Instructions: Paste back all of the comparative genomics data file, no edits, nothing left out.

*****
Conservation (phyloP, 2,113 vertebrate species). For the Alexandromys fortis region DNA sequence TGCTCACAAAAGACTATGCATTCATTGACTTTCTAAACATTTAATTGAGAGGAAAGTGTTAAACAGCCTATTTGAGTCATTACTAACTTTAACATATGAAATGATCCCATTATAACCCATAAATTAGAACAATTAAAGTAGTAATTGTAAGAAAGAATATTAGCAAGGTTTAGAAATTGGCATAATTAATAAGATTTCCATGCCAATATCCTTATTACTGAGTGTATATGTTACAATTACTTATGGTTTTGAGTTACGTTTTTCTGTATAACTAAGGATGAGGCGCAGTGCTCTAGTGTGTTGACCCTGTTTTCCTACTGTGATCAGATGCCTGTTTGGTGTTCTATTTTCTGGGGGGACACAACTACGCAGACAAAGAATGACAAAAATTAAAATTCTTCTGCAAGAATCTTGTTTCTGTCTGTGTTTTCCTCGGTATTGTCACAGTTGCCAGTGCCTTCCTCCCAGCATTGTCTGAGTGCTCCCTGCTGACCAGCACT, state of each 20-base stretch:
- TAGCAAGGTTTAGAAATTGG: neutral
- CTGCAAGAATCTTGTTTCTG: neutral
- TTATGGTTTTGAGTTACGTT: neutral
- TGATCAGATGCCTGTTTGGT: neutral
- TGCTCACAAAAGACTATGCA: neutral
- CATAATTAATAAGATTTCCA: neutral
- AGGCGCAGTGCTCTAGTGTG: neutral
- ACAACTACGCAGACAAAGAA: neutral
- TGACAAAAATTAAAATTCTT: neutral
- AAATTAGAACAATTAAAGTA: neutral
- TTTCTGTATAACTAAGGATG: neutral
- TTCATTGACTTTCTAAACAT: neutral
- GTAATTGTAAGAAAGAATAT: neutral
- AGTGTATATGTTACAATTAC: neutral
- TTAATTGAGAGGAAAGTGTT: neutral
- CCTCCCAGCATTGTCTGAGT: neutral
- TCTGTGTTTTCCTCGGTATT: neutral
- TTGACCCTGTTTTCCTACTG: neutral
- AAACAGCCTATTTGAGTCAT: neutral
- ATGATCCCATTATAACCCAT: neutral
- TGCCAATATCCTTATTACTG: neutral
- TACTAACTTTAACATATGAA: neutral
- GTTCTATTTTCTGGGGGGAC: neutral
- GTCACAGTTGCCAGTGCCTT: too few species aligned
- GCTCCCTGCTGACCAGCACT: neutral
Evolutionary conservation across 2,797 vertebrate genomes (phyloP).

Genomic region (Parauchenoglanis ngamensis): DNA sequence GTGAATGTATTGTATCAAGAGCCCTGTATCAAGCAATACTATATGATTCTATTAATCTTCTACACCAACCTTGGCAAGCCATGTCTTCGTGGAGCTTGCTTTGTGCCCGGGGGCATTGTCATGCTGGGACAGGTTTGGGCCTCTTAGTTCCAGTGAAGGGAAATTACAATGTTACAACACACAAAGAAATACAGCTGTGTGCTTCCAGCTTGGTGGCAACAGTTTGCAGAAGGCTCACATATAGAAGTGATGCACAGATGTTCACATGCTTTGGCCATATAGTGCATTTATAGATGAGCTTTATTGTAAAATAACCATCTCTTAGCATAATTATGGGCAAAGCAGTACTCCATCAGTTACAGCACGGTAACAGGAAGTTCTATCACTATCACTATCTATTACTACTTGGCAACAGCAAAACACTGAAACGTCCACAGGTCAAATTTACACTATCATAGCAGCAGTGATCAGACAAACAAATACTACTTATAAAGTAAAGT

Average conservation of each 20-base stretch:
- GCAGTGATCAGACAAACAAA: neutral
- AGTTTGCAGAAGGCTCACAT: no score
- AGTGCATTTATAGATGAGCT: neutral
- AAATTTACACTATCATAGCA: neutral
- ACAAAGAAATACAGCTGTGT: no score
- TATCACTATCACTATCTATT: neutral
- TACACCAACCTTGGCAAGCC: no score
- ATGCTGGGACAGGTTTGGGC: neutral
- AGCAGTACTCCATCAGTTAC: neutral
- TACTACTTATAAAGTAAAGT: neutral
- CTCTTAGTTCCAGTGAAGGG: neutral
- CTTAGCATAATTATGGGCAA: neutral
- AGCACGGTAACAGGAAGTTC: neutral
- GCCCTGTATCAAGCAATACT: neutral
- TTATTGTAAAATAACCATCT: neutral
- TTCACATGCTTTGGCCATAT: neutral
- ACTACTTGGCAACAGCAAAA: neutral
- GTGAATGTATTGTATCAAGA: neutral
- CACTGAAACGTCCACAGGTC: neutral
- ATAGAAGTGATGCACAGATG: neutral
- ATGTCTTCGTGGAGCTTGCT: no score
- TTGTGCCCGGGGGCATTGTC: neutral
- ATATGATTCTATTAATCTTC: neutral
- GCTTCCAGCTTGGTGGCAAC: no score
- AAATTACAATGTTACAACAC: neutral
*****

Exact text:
Conservation (phyloP, 2,113 vertebrate species). For the Alexandromys fortis region DNA sequence TGCTCACAAAAGACTATGCATTCATTGACTTTCTAAACATTTAATTGAGAGGAAAGTGTTAAACAGCCTATTTGAGTCATTACTAACTTTAACATATGAAATGATCCCATTATAACCCATAAATTAGAACAATTAAAGTAGTAATTGTAAGAAAGAATATTAGCAAGGTTTAGAAATTGGCATAATTAATAAGATTTCCATGCCAATATCCTTATTACTGAGTGTATATGTTACAATTACTTATGGTTTTGAGTTACGTTTTTCTGTATAACTAAGGATGAGGCGCAGTGCTCTAGTGTGTTGACCCTGTTTTCCTACTGTGATCAGATGCCTGTTTGGTGTTCTATTTTCTGGGGGGACACAACTACGCAGACAAAGAATGACAAAAATTAAAATTCTTCTGCAAGAATCTTGTTTCTGTCTGTGTTTTCCTCGGTATTGTCACAGTTGCCAGTGCCTTCCTCCCAGCATTGTCTGAGTGCTCCCTGCTGACCAGCACT, state of each 20-base stretch:
- TAGCAAGGTTTAGAAATTGG: neutral
- CTGCAAGAATCTTGTTTCTG: neutral
- TTATGGTTTTGAGTTACGTT: neutral
- TGATCAGATGCCTGTTTGGT: neutral
- TGCTCACAAAAGACTATGCA: neutral
- CATAATTAATAAGATTTCCA: neutral
- AGGCGCAGTGCTCTAGTGTG: neutral
- ACAACTACGCAGACAAAGAA: neutral
- TGACAAAAATTAAAATTCTT: neutral
- AAATTAGAACAATTAAAGTA: neutral
- TTTCTGTATAACTAAGGATG: neutral
- TTCATTGACTTTCTAAACAT: neutral
- GTAATTGTAAGAAAGAATAT: neutral
- AGTGTATATGTTACAATTAC: neutral
- TTAATTGAGAGGAAAGTGTT: neutral
- CCTCCCAGCATTGTCTGAGT: neutral
- TCTGTGTTTTCCTCGGTATT: neutral
- TTGACCCTGTTTTCCTACTG: neutral
- AAACAGCCTATTTGAGTCAT: neutral
- ATGATCCCATTATAACCCAT: neutral
- TGCCAATATCCTTATTACTG: neutral
- TACTAACTTTAACATATGAA: neutral
- GTTCTATTTTCTGGGGGGAC: neutral
- GTCACAGTTGCCAGTGCCTT: too few species aligned
- GCTCCCTGCTGACCAGCACT: neutral
Evolutionary conservation across 2,797 vertebrate genomes (phyloP).

Genomic region (Parauchenoglanis ngamensis): DNA sequence GTGAATGTATTGTATCAAGAGCCCTGTATCAAGCAATACTATATGATTCTATTAATCTTCTACACCAACCTTGGCAAGCCATGTCTTCGTGGAGCTTGCTTTGTGCCCGGGGGCATTGTCATGCTGGGACAGGTTTGGGCCTCTTAGTTCCAGTGAAGGGAAATTACAATGTTACAACACACAAAGAAATACAGCTGTGTGCTTCCAGCTTGGTGGCAACAGTTTGCAGAAGGCTCACATATAGAAGTGATGCACAGATGTTCACATGCTTTGGCCATATAGTGCATTTATAGATGAGCTTTATTGTAAAATAACCATCTCTTAGCATAATTATGGGCAAAGCAGTACTCCATCAGTTACAGCACGGTAACAGGAAGTTCTATCACTATCACTATCTATTACTACTTGGCAACAGCAAAACACTGAAACGTCCACAGGTCAAATTTACACTATCATAGCAGCAGTGATCAGACAAACAAATACTACTTATAAAGTAAAGT

Average conservation of each 20-base stretch:
- GCAGTGATCAGACAAACAAA: neutral
- AGTTTGCAGAAGGCTCACAT: no score
- AGTGCATTTATAGATGAGCT: neutral
- AAATTTACACTATCATAGCA: neutral
- ACAAAGAAATACAGCTGTGT: no score
- TATCACTATCACTATCTATT: neutral
- TACACCAACCTTGGCAAGCC: no score
- ATGCTGGGACAGGTTTGGGC: neutral
- AGCAGTACTCCATCAGTTAC: neutral
- TACTACTTATAAAGTAAAGT: neutral
- CTCTTAGTTCCAGTGAAGGG: neutral
- CTTAGCATAATTATGGGCAA: neutral
- AGCACGGTAACAGGAAGTTC: neutral
- GCCCTGTATCAAGCAATACT: neutral
- TTATTGTAAAATAACCATCT: neutral
- TTCACATGCTTTGGCCATAT: neutral
- ACTACTTGGCAACAGCAAAA: neutral
- GTGAATGTATTGTATCAAGA: neutral
- CACTGAAACGTCCACAGGTC: neutral
- ATAGAAGTGATGCACAGATG: neutral
- ATGTCTTCGTGGAGCTTGCT: no score
- TTGTGCCCGGGGGCATTGTC: neutral
- ATATGATTCTATTAATCTTC: neutral
- GCTTCCAGCTTGGTGGCAAC: no score
- AAATTACAATGTTACAACAC: neutral